Demolishing the school would force the children to trek across the desert to Jericho for class, the closest place where education facilities are located. The Israeli military claimed that they will not destroy the school or the encampment until an alternate learning institution for the students is located.
According to UN reports, Tel Aviv has ordered the demolition of around 3,000 structures, including homes, cisterns, solar-power generators and 18 schools, including the Khan al-Ahmar Mixed Elementary School. Only 360 such demolitions have been carried out so far.
Israeli authorities believe that moving the indigenous population to planned communities will lift them out of poverty. Bedouin communities argue that their culture and its centuries-old traditions are being jeopardized by Jewish expansion.
The children of the Jahalin tribe previously attended school in Jericho, about 20 kilometers away, but school bus service was often unreliable. Locals now say that they may have no other choice: “We’ll go to school until it’s demolished,” the Washington Post cited 10-year-old Islam Hussein as saying,
Khan al-Ahmar is one of 20 Bedouin communities that are scheduled for relocation. Bedouin families have lived there since 1951, when refugees fled the Negev region during Israel’s war for independence. The West Bank is currently home to 300,000 Israeli settlers,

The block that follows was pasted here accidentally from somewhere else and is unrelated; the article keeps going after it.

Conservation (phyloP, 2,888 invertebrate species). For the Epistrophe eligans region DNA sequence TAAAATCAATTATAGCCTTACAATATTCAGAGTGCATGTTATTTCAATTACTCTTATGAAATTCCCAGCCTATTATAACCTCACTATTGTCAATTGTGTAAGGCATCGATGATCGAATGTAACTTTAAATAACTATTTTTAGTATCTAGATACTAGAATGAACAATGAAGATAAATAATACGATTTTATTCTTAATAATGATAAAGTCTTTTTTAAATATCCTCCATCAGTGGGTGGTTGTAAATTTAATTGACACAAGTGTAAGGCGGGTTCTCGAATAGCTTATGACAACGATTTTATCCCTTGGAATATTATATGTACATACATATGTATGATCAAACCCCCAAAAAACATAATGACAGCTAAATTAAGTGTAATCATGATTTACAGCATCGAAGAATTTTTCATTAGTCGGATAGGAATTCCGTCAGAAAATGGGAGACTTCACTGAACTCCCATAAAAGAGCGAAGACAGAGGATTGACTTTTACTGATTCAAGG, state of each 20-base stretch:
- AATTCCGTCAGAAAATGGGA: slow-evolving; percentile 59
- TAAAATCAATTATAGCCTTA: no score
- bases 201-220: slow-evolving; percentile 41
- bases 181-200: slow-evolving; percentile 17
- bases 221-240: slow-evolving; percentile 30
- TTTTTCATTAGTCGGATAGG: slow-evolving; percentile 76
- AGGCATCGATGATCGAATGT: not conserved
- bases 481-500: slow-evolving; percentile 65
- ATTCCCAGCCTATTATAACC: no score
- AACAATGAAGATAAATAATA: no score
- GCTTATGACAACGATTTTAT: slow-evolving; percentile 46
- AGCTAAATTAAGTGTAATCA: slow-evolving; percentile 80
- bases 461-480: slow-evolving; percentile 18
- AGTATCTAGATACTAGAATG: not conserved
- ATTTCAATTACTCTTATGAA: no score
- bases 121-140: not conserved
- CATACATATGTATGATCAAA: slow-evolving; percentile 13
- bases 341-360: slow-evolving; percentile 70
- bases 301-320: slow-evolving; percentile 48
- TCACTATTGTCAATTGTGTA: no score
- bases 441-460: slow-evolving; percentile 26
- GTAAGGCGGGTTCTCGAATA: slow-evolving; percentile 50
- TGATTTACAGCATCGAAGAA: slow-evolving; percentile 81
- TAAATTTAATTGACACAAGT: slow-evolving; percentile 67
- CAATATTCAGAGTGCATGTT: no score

In September 2011, the Israeli government approved the ‘Prawer Plan,’ which called for the mass expulsion of the Arab Bedouin community in the Naqab desert. At the beginning of 2012, Tel Aviv announced a plan to establish ten new settlements along the disputed Green Line.
More than 70,000 Bedouins in 35 villages live in territory claimed by Israel. The settlements are considered to be ‘unrecognized’ by the Israelis, and the inhabitants are often referred to as ‘trespassers on state land.’
- Palestinian Bedouin kids return to school, despite Israeli demolition order (altahrir.wordpress.com)
- Army Demolishes Four Homes In the Negev (imemc.org)
- Israeli occupation forces seize two farm tractors used to supply Bedouins with water (alethonews.wordpress.com)
- What The Netanyahu Government Will Demolish In The West Bank (andrewsullivan.thedailybeast.com)
- Bedouins forced to leave their homes to make way for Israeli maneuvers (alethonews.wordpress.com)
Five Dunams Confiscated in al-Khader